Return of marks with feedback: within 2 weeks of due date
Assessment Task 3
Learning Outcomes: 1,3,4,5
Pathway to Sustainability (40%)
Students will select one of three possible essay topics for their final assessment piece - an individual pathway to sustainable behaviour, OR a stakeholder based analysis of a business path to sustainability OR a debate topic piece on the ethics of sustainable pathways.
Brief: Please see detailed briefing document and associated resources on Wattle.
Rubric: A marking rubric will be available on Wattle
Due: Final project due 4pm Monday, 5 June2023 (Exam Week 1) - submitted via Turnitin link on Wattle.
Return of marks with feedback: with the release of final grades
Learning Outcome 3: Differentiate how consumption decisions underpin both positive and negative social and ecological impacts
Academic IntegrityAcademic integrity is a core part of our culture as a community of scholars. At its heart, academic integrity is about behaving ethically. This means that all members of the community commit to honest and responsible scholarly practice and to upholding these values with respect and fairness. The Australian National University commits to embedding the values of academic integrity in our teaching and learning. We ensure that all members of our community understand how to engage in academic work in ways that are consistent with, and actively support academic integrity. The ANU expects staff and students to uphold high standards of academic integrity and act ethically and honestly, to ensure the quality and value of the qualification that you will graduate with. The University has policies and procedures in place to promote academic integrity and manage academic misconduct. Visit the following Academic honesty & plagiarism website for more information about academic integrity and what the ANU considers academic misconduct. The ANU offers a number of services to assist students with their assignments, examinations, and other learning activities. The Academic Skills and Learning Centre offers a number of workshops and seminars that you may find useful for your studies.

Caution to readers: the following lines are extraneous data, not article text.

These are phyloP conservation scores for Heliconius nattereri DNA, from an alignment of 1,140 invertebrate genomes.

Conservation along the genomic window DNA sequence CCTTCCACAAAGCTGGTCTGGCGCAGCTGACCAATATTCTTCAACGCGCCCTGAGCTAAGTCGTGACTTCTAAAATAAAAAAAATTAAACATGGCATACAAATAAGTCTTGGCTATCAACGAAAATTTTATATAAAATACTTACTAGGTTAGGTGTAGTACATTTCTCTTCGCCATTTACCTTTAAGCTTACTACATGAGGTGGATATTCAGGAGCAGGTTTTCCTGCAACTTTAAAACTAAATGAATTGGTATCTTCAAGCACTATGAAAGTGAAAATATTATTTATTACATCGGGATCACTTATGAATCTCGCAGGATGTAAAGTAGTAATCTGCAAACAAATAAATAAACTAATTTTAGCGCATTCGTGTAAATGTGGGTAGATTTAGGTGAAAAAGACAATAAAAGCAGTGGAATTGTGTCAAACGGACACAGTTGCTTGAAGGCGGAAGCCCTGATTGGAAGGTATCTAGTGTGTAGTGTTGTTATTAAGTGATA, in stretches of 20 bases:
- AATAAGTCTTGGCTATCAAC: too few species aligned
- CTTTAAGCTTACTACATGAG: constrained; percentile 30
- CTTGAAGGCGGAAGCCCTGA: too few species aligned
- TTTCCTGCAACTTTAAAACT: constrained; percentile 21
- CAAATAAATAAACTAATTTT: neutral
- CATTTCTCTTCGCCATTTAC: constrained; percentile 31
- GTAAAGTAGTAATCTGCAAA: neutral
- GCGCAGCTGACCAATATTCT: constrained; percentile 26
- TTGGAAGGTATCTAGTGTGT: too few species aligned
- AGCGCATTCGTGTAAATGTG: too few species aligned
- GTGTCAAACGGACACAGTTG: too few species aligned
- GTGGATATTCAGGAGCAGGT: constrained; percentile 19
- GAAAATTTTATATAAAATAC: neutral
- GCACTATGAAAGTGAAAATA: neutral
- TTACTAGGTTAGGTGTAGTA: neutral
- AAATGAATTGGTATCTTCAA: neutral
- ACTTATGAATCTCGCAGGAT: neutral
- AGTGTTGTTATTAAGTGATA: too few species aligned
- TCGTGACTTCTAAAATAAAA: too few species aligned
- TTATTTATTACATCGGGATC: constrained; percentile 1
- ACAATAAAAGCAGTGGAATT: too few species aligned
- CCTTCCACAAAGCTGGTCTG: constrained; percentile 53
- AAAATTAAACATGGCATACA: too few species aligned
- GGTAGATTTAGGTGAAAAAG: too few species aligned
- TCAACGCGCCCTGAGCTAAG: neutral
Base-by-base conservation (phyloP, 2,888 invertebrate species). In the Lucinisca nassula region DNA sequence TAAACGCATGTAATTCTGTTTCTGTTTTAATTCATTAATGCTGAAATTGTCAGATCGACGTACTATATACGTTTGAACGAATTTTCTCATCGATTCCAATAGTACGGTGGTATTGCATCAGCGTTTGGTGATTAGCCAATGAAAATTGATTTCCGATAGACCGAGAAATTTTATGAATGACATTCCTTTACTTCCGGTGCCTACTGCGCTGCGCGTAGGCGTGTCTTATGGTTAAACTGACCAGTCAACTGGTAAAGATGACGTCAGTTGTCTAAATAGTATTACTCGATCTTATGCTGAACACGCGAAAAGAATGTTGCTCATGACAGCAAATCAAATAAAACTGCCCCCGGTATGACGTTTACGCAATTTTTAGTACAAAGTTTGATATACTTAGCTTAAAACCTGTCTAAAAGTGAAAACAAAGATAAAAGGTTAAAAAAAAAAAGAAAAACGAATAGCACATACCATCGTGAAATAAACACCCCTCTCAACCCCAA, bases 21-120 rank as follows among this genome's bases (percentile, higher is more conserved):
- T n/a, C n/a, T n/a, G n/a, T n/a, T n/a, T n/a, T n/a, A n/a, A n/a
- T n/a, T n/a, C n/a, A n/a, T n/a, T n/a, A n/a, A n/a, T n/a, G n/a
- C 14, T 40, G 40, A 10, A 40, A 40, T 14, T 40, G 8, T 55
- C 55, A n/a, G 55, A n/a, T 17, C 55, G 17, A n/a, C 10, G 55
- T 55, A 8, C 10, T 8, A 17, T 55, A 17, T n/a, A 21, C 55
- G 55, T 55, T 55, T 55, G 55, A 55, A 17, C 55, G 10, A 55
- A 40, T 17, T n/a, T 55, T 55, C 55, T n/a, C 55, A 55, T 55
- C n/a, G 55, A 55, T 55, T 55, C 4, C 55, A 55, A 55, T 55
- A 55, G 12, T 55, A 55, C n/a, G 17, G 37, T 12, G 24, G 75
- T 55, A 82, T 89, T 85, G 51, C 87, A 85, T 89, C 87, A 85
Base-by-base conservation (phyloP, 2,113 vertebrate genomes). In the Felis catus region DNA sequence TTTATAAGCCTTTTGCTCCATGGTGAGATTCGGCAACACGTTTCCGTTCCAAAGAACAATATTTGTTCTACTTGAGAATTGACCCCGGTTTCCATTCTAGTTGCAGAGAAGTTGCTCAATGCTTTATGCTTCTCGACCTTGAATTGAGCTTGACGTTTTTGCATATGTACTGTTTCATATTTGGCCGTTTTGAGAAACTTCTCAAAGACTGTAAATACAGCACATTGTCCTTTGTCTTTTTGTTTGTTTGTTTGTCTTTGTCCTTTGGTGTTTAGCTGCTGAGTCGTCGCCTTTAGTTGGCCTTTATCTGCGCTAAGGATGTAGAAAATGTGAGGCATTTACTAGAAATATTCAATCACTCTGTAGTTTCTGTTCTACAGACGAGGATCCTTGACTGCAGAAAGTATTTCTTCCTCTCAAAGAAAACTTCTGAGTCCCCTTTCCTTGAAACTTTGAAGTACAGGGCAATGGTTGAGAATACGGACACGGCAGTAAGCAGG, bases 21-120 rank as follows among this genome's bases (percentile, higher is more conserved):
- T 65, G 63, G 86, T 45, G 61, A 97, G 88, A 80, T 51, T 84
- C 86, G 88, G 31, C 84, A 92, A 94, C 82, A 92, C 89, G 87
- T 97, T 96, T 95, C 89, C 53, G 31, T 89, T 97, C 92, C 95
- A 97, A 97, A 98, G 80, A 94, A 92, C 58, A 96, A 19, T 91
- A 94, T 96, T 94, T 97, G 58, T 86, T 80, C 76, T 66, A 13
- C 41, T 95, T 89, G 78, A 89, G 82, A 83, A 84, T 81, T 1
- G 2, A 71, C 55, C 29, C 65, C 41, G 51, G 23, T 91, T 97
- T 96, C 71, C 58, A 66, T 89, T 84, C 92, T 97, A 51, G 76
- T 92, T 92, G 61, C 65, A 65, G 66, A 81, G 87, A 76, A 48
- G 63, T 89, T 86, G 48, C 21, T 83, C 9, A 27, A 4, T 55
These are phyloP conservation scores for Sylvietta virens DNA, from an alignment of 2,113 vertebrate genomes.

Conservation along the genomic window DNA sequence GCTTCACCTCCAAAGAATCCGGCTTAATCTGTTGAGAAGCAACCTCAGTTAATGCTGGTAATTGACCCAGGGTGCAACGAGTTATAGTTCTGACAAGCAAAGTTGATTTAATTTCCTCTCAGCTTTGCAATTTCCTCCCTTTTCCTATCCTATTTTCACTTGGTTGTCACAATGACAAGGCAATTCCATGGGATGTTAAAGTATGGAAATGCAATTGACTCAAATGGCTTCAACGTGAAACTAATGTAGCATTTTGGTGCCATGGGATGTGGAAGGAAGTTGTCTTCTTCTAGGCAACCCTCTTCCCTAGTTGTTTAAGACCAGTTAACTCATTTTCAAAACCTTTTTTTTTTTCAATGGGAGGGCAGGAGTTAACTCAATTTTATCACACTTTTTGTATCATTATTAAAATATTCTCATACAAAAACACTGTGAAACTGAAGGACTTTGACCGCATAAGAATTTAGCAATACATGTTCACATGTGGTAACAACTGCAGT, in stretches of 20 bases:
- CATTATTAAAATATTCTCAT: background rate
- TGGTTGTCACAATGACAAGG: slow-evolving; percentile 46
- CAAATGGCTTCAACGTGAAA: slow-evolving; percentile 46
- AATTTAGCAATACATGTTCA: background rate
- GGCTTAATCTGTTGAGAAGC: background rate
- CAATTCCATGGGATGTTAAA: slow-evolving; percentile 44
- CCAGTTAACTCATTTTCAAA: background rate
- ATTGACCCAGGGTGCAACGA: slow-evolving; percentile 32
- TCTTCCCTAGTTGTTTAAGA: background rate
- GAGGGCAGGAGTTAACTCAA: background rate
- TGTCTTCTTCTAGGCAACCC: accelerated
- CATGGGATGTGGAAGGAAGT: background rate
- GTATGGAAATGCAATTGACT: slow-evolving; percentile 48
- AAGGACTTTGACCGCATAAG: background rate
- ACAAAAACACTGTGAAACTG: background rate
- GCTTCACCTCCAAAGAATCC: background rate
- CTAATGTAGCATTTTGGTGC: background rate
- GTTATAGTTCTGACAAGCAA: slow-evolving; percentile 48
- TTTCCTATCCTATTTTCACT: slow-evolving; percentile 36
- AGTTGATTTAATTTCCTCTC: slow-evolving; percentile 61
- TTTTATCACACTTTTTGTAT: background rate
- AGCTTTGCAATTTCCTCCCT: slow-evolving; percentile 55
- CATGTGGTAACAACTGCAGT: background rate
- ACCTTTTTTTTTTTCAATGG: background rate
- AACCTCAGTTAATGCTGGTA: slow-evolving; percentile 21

Sustainable Principles Test will be administered via Wattle.